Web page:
Wow........how superficial is that? Don't you think that people with bad teeth would rather NOT have bad teeth? Here's a simple answer for you - MONEY. Maybe you have plenty but a lot of people these days just can't afford to conform to your standard of beauty.

I don't know how this could sound anything but petty. It is petty, insensitive, shallow and completely lacking in insight.

You could use a good dose of compassion - go volunteer at a soup kitchen somewhere.

I think it would be better if they started paying for all the dental work for those they feel need it.
That would show much more compassion in the eyes of those they are hoping to impress I'm sure.
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Old 12-30-2013, 09:36 AM
37 posts, read 28,476 times
Reputation: 37
Default Buck Teeth

Originally Posted by claudhopper View Post
I have buck teeth. The cure was to break my jaw, no thanks.
I, too, have buck teeth and the cure was to stop sucking my thumb, no thanks! To me it's worth it.
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Old 12-30-2013, 11:40 AM
Location: Copenhagen, Denmark
10,529 posts, read 8,775,701 times
Reputation: 12218
One answer to the OP's question is: fear, based on past experience. Other answers: poor supervision by parents and poverty.
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Old 01-01-2014, 10:39 AM
Location: Planet Earth, USA
1,645 posts, read 1,790,009 times
Reputation: 3324
The same reason why you don't lose weight, get a nose job, face lift, remove acne scars, get hair transplant, butt lift, etc

People are not perfect and sometimes people are OK with their imperfections.
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Old 01-01-2014, 11:43 AM
Location: Not where I want to be
4,826 posts, read 7,282,367 times
Reputation: 7662
Originally Posted by Frihed89 View Post
One answer to the OP's question is: fear, based on past experience. Other answers: poor supervision by parents and poverty.

WRONG..... You don't have to be "impoverished" to be unable to afford braces, veneers, caps, etc. Dental work is extremely expensive and not everyone can afford that extra bill each month. I know that I need at least $15K of dental work done and there is no way, no how I can afford it even on a payment plan.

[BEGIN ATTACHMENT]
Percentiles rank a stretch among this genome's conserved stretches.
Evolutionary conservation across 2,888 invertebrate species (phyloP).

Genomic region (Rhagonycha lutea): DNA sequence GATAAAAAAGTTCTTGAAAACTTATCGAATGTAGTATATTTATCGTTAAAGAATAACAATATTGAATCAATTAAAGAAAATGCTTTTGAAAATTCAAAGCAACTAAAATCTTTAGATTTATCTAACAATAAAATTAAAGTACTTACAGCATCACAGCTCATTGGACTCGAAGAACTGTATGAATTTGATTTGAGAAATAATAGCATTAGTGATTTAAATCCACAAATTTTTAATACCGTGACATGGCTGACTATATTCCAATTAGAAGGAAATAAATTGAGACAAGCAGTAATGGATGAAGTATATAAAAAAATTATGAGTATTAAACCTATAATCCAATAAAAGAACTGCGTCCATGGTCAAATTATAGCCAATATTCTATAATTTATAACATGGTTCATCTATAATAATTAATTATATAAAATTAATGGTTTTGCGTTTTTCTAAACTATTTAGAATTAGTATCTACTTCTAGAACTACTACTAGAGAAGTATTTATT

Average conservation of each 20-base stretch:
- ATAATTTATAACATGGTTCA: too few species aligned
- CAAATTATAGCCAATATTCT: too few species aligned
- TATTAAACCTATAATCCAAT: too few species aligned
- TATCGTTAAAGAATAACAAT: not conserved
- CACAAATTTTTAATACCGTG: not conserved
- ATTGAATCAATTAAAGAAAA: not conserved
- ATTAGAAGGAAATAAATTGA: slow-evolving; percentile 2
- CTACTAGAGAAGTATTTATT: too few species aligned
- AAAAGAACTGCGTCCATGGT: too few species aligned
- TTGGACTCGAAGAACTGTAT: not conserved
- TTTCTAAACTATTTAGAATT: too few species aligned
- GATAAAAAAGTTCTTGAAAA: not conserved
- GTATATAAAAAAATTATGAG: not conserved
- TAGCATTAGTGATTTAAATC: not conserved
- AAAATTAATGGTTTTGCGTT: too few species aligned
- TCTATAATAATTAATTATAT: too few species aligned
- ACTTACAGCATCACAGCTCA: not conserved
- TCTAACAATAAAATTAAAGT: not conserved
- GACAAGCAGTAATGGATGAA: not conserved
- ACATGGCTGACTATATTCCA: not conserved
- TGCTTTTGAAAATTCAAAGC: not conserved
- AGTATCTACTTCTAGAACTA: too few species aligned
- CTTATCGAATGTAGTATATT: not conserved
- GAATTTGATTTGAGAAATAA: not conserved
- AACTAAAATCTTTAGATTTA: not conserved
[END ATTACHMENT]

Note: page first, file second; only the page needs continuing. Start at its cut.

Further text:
"Poverty" doesn't equal poor dental hygiene, either. In the past, I had clients who were from the worst ghettos of NYC and many of them had the most perfect, white, straight teeth you could imagine. And it wasn't from having braces or getting caps or anything else. These were people who had nothing but they still had these perfect teeth.

Sometimes, people have bad teeth based purely on genetics and regardless how much they take care of their teeth, the teeth are going to be 'bad'. Also, if you take certain medications, that can lead to tooth decay or breakdown.

You can't lump everything into the box of "poverty and poor parental supervision"
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Old 01-01-2014, 11:57 AM
2,839 posts, read 4,996,176 times
Reputation: 3702
It is expensive, but I am guessing many of those cases could have used some preventative care- as in brushing and flossing!

I actually have to constantly argue with my husband to go brush his teeth and have spent thousands on his dental bills (with insurance). Now he gets to have a deep cleaning every 6 months, he acts miserable during it, then after he forgets! It's so frustrating...

As for costs- there are dental schools who do the work for free if you are in a tight jam. I had my teeth cleaned for free (yes it took a few visits) when my husband and I had no insurance.
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Old 01-01-2014, 12:08 PM
Location: Northeast
1,887 posts, read 1,795,005 times
Reputation: 3740
People can't afford it..plain and simple. I have health insurance but no dental and the last trip to the dentist cost me
5500 bucks for 2 crowns and a root canal..
5500 bucks for spending about 6 hours in the "chair"! Being a dentist pays well!